Working the System – Parents Giving Up Custody of Their Kids to Get College Financial Aid
Aunt Becky’s legal woes arose from her efforts to get her children into the University of Southern California. However, for many families, the problem isn’t getting their kids into a college of their choice, the problem is paying for it.
Some enterprising parents in Illinois reportedly have given up custody of their children to help them get college scholarships. According to a news story at Probublica online, dozens of wealthy families in Illinois have given up legal guardianship of their children so the teenagers can claim dramatically lower incomes and earn need-based financial aid.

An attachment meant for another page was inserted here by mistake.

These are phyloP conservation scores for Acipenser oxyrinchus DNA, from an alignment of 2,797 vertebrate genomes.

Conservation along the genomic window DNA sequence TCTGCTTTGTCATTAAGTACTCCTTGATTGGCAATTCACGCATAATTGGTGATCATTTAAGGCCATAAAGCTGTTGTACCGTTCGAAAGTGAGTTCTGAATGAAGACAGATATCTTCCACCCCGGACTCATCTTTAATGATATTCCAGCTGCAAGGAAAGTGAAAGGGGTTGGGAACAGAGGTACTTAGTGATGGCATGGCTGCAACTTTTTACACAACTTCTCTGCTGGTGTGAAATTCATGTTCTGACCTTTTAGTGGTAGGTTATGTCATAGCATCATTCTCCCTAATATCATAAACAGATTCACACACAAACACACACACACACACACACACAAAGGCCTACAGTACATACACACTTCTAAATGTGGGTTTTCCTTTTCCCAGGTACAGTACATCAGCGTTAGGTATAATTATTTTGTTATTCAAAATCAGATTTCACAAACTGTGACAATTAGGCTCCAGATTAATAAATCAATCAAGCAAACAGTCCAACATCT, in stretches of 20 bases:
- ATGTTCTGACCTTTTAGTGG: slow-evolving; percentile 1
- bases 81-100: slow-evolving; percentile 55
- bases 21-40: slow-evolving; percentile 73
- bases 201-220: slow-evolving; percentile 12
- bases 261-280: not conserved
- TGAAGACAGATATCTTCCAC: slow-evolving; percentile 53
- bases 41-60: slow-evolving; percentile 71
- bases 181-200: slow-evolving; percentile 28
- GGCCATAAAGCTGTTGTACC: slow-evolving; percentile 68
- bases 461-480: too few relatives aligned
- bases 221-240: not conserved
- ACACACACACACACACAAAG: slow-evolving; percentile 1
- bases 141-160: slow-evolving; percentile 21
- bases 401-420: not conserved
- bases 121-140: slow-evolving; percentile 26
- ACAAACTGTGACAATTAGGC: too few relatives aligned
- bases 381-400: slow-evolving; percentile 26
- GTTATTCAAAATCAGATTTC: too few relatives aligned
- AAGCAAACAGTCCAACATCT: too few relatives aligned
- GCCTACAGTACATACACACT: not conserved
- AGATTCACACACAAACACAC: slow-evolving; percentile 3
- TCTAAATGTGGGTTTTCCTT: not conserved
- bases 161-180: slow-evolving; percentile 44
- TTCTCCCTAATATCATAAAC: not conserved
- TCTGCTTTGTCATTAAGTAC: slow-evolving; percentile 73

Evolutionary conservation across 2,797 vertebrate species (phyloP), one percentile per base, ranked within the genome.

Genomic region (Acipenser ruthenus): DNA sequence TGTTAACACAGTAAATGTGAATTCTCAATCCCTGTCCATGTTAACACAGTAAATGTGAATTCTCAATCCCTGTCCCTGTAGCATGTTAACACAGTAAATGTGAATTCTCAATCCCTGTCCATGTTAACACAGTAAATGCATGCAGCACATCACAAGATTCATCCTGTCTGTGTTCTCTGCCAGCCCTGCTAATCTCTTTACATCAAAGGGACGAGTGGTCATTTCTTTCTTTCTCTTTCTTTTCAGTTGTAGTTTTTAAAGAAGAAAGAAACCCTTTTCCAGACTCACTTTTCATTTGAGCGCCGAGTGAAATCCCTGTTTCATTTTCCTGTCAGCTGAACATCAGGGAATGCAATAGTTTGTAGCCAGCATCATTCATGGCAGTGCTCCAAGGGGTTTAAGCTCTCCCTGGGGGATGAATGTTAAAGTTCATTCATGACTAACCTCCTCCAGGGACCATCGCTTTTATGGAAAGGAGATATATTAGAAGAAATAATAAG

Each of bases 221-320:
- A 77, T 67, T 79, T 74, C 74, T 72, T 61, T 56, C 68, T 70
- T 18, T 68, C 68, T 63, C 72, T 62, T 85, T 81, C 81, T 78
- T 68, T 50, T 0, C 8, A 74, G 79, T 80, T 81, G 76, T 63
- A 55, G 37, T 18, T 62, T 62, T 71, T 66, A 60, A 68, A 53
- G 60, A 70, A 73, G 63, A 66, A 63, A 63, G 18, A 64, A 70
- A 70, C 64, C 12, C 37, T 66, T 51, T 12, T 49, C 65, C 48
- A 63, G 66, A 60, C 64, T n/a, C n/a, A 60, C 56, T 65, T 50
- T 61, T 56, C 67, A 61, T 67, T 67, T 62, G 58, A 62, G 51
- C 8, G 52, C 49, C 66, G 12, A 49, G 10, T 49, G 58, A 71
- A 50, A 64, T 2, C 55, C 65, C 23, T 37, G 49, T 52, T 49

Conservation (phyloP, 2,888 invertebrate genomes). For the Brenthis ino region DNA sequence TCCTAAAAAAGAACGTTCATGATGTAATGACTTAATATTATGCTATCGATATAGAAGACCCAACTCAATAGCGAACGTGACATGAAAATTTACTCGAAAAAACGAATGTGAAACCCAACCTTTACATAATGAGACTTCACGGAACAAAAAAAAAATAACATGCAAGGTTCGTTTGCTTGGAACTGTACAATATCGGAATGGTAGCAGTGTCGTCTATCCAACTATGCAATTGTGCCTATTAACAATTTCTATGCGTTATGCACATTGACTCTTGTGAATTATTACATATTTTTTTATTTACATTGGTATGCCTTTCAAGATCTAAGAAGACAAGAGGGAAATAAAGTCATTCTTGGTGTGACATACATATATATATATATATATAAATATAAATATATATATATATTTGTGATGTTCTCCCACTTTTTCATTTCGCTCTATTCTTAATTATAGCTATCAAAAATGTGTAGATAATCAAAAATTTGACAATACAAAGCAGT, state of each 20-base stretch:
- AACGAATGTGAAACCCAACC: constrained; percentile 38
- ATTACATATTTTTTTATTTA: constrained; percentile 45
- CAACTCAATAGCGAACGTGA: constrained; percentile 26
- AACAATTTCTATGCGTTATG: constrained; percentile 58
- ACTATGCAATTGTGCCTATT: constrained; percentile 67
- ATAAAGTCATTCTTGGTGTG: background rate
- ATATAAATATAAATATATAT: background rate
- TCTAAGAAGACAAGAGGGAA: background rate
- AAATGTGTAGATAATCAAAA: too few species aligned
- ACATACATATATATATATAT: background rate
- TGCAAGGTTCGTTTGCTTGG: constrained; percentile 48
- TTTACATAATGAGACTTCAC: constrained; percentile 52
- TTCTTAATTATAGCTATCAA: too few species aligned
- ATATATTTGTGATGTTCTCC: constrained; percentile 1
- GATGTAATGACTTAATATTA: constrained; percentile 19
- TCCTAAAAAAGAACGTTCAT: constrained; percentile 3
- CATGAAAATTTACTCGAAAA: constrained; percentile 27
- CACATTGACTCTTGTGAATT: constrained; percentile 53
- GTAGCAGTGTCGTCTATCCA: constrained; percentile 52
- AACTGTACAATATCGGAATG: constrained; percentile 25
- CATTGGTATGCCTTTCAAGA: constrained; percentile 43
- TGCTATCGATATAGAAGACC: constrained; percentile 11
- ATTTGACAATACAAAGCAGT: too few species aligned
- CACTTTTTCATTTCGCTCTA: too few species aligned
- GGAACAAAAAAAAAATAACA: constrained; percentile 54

When the guardianship proceeding is completed — usually during junior or senior years of high school — students are able to declare themselves financially independent on college applications. In one instance detailed by the Wall Street Journal, a student whose parents owned a $1.2 million home only had to declare $4,200 in income from a summer job. That student was able to obtain about $47,000 in scholarships and federal Pell grants to attend a private university that costs $65,000 per year.
The practice is legal, but the United States Department of Education is looking into the matter. And some universities are pushing back against the practice, reducing university-based financial aid awards to some students.
The article notes that laws in Illinois governing the transfer of legal guardianship are broadly written and that as long as the parents, children and the court agree, a judge can approve the transfer even if parents are able to financially support their kids. It’s not clear if the tactic has been tried in other states.
You can read the entire Propublica article here.